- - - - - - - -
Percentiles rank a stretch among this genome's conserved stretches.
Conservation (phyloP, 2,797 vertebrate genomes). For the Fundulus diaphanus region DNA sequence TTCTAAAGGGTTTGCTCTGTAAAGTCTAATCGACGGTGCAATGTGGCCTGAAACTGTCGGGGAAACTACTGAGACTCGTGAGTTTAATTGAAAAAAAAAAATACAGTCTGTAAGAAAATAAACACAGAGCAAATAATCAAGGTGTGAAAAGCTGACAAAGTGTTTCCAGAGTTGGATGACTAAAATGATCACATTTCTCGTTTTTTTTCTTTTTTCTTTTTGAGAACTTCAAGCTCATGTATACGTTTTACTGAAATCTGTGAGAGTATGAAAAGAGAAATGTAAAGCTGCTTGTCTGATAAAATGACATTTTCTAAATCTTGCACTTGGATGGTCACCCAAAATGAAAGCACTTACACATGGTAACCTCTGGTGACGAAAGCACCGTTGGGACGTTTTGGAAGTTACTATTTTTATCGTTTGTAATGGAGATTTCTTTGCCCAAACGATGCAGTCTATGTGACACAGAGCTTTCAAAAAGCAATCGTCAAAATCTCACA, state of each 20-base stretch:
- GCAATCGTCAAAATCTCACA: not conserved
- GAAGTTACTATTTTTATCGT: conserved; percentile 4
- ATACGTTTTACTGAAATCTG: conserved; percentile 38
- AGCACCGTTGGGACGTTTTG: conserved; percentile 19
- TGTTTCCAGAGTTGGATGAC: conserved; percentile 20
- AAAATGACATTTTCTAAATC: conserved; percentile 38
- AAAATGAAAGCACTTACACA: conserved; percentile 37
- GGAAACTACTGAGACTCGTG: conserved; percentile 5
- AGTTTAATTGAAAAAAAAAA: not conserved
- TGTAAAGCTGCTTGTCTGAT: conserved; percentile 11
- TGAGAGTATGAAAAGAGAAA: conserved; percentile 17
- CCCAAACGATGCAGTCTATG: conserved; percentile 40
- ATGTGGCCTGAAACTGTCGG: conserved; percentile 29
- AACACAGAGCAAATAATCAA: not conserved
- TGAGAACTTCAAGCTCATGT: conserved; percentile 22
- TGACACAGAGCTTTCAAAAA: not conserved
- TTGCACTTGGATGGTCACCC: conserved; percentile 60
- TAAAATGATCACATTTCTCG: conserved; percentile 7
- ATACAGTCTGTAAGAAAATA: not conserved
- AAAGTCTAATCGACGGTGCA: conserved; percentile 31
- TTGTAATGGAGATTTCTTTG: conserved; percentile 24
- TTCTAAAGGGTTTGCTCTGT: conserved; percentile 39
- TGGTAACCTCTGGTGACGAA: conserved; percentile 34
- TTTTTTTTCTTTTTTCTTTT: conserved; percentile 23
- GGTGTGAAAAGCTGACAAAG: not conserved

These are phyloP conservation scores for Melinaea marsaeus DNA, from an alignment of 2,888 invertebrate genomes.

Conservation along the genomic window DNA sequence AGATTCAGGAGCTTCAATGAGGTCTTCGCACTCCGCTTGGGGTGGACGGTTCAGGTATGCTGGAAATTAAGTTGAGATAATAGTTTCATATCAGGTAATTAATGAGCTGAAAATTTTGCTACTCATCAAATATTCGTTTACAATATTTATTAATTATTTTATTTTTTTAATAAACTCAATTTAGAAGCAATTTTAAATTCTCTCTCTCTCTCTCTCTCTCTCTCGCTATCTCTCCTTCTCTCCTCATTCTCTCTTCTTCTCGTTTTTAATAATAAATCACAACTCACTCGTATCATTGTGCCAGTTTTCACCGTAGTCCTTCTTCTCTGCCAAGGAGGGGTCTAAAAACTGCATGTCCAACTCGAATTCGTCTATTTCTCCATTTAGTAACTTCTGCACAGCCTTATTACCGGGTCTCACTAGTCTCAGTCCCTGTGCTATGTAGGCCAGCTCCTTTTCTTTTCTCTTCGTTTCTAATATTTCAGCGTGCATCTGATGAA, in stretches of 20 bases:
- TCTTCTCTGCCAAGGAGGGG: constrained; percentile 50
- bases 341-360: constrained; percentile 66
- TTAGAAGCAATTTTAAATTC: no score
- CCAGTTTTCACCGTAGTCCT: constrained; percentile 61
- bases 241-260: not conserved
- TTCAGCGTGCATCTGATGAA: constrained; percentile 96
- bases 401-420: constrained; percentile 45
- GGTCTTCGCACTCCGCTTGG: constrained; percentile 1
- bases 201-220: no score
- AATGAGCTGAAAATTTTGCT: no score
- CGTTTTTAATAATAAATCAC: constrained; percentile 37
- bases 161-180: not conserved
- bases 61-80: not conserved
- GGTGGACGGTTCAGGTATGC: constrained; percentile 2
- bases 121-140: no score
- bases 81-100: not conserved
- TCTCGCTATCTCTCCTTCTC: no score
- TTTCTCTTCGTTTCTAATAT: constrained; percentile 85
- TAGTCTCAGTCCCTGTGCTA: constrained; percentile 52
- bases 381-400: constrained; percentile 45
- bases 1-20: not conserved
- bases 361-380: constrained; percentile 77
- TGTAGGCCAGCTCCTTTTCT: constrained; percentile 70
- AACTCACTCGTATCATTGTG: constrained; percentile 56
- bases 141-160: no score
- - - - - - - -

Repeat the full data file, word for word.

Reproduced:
Percentiles rank a stretch among this genome's conserved stretches.
Conservation (phyloP, 2,797 vertebrate genomes). For the Fundulus diaphanus region DNA sequence TTCTAAAGGGTTTGCTCTGTAAAGTCTAATCGACGGTGCAATGTGGCCTGAAACTGTCGGGGAAACTACTGAGACTCGTGAGTTTAATTGAAAAAAAAAAATACAGTCTGTAAGAAAATAAACACAGAGCAAATAATCAAGGTGTGAAAAGCTGACAAAGTGTTTCCAGAGTTGGATGACTAAAATGATCACATTTCTCGTTTTTTTTCTTTTTTCTTTTTGAGAACTTCAAGCTCATGTATACGTTTTACTGAAATCTGTGAGAGTATGAAAAGAGAAATGTAAAGCTGCTTGTCTGATAAAATGACATTTTCTAAATCTTGCACTTGGATGGTCACCCAAAATGAAAGCACTTACACATGGTAACCTCTGGTGACGAAAGCACCGTTGGGACGTTTTGGAAGTTACTATTTTTATCGTTTGTAATGGAGATTTCTTTGCCCAAACGATGCAGTCTATGTGACACAGAGCTTTCAAAAAGCAATCGTCAAAATCTCACA, state of each 20-base stretch:
- GCAATCGTCAAAATCTCACA: not conserved
- GAAGTTACTATTTTTATCGT: conserved; percentile 4
- ATACGTTTTACTGAAATCTG: conserved; percentile 38
- AGCACCGTTGGGACGTTTTG: conserved; percentile 19
- TGTTTCCAGAGTTGGATGAC: conserved; percentile 20
- AAAATGACATTTTCTAAATC: conserved; percentile 38
- AAAATGAAAGCACTTACACA: conserved; percentile 37
- GGAAACTACTGAGACTCGTG: conserved; percentile 5
- AGTTTAATTGAAAAAAAAAA: not conserved
- TGTAAAGCTGCTTGTCTGAT: conserved; percentile 11
- TGAGAGTATGAAAAGAGAAA: conserved; percentile 17
- CCCAAACGATGCAGTCTATG: conserved; percentile 40
- ATGTGGCCTGAAACTGTCGG: conserved; percentile 29
- AACACAGAGCAAATAATCAA: not conserved
- TGAGAACTTCAAGCTCATGT: conserved; percentile 22
- TGACACAGAGCTTTCAAAAA: not conserved
- TTGCACTTGGATGGTCACCC: conserved; percentile 60
- TAAAATGATCACATTTCTCG: conserved; percentile 7
- ATACAGTCTGTAAGAAAATA: not conserved
- AAAGTCTAATCGACGGTGCA: conserved; percentile 31
- TTGTAATGGAGATTTCTTTG: conserved; percentile 24
- TTCTAAAGGGTTTGCTCTGT: conserved; percentile 39
- TGGTAACCTCTGGTGACGAA: conserved; percentile 34
- TTTTTTTTCTTTTTTCTTTT: conserved; percentile 23
- GGTGTGAAAAGCTGACAAAG: not conserved

These are phyloP conservation scores for Melinaea marsaeus DNA, from an alignment of 2,888 invertebrate genomes.

Conservation along the genomic window DNA sequence AGATTCAGGAGCTTCAATGAGGTCTTCGCACTCCGCTTGGGGTGGACGGTTCAGGTATGCTGGAAATTAAGTTGAGATAATAGTTTCATATCAGGTAATTAATGAGCTGAAAATTTTGCTACTCATCAAATATTCGTTTACAATATTTATTAATTATTTTATTTTTTTAATAAACTCAATTTAGAAGCAATTTTAAATTCTCTCTCTCTCTCTCTCTCTCTCTCGCTATCTCTCCTTCTCTCCTCATTCTCTCTTCTTCTCGTTTTTAATAATAAATCACAACTCACTCGTATCATTGTGCCAGTTTTCACCGTAGTCCTTCTTCTCTGCCAAGGAGGGGTCTAAAAACTGCATGTCCAACTCGAATTCGTCTATTTCTCCATTTAGTAACTTCTGCACAGCCTTATTACCGGGTCTCACTAGTCTCAGTCCCTGTGCTATGTAGGCCAGCTCCTTTTCTTTTCTCTTCGTTTCTAATATTTCAGCGTGCATCTGATGAA, in stretches of 20 bases:
- TCTTCTCTGCCAAGGAGGGG: constrained; percentile 50
- bases 341-360: constrained; percentile 66
- TTAGAAGCAATTTTAAATTC: no score
- CCAGTTTTCACCGTAGTCCT: constrained; percentile 61
- bases 241-260: not conserved
- TTCAGCGTGCATCTGATGAA: constrained; percentile 96
- bases 401-420: constrained; percentile 45
- GGTCTTCGCACTCCGCTTGG: constrained; percentile 1
- bases 201-220: no score
- AATGAGCTGAAAATTTTGCT: no score
- CGTTTTTAATAATAAATCAC: constrained; percentile 37
- bases 161-180: not conserved
- bases 61-80: not conserved
- GGTGGACGGTTCAGGTATGC: constrained; percentile 2
- bases 121-140: no score
- bases 81-100: not conserved
- TCTCGCTATCTCTCCTTCTC: no score
- TTTCTCTTCGTTTCTAATAT: constrained; percentile 85
- TAGTCTCAGTCCCTGTGCTA: constrained; percentile 52
- bases 381-400: constrained; percentile 45
- bases 1-20: not conserved
- bases 361-380: constrained; percentile 77
- TGTAGGCCAGCTCCTTTTCT: constrained; percentile 70
- AACTCACTCGTATCATTGTG: constrained; percentile 56
- bases 141-160: no score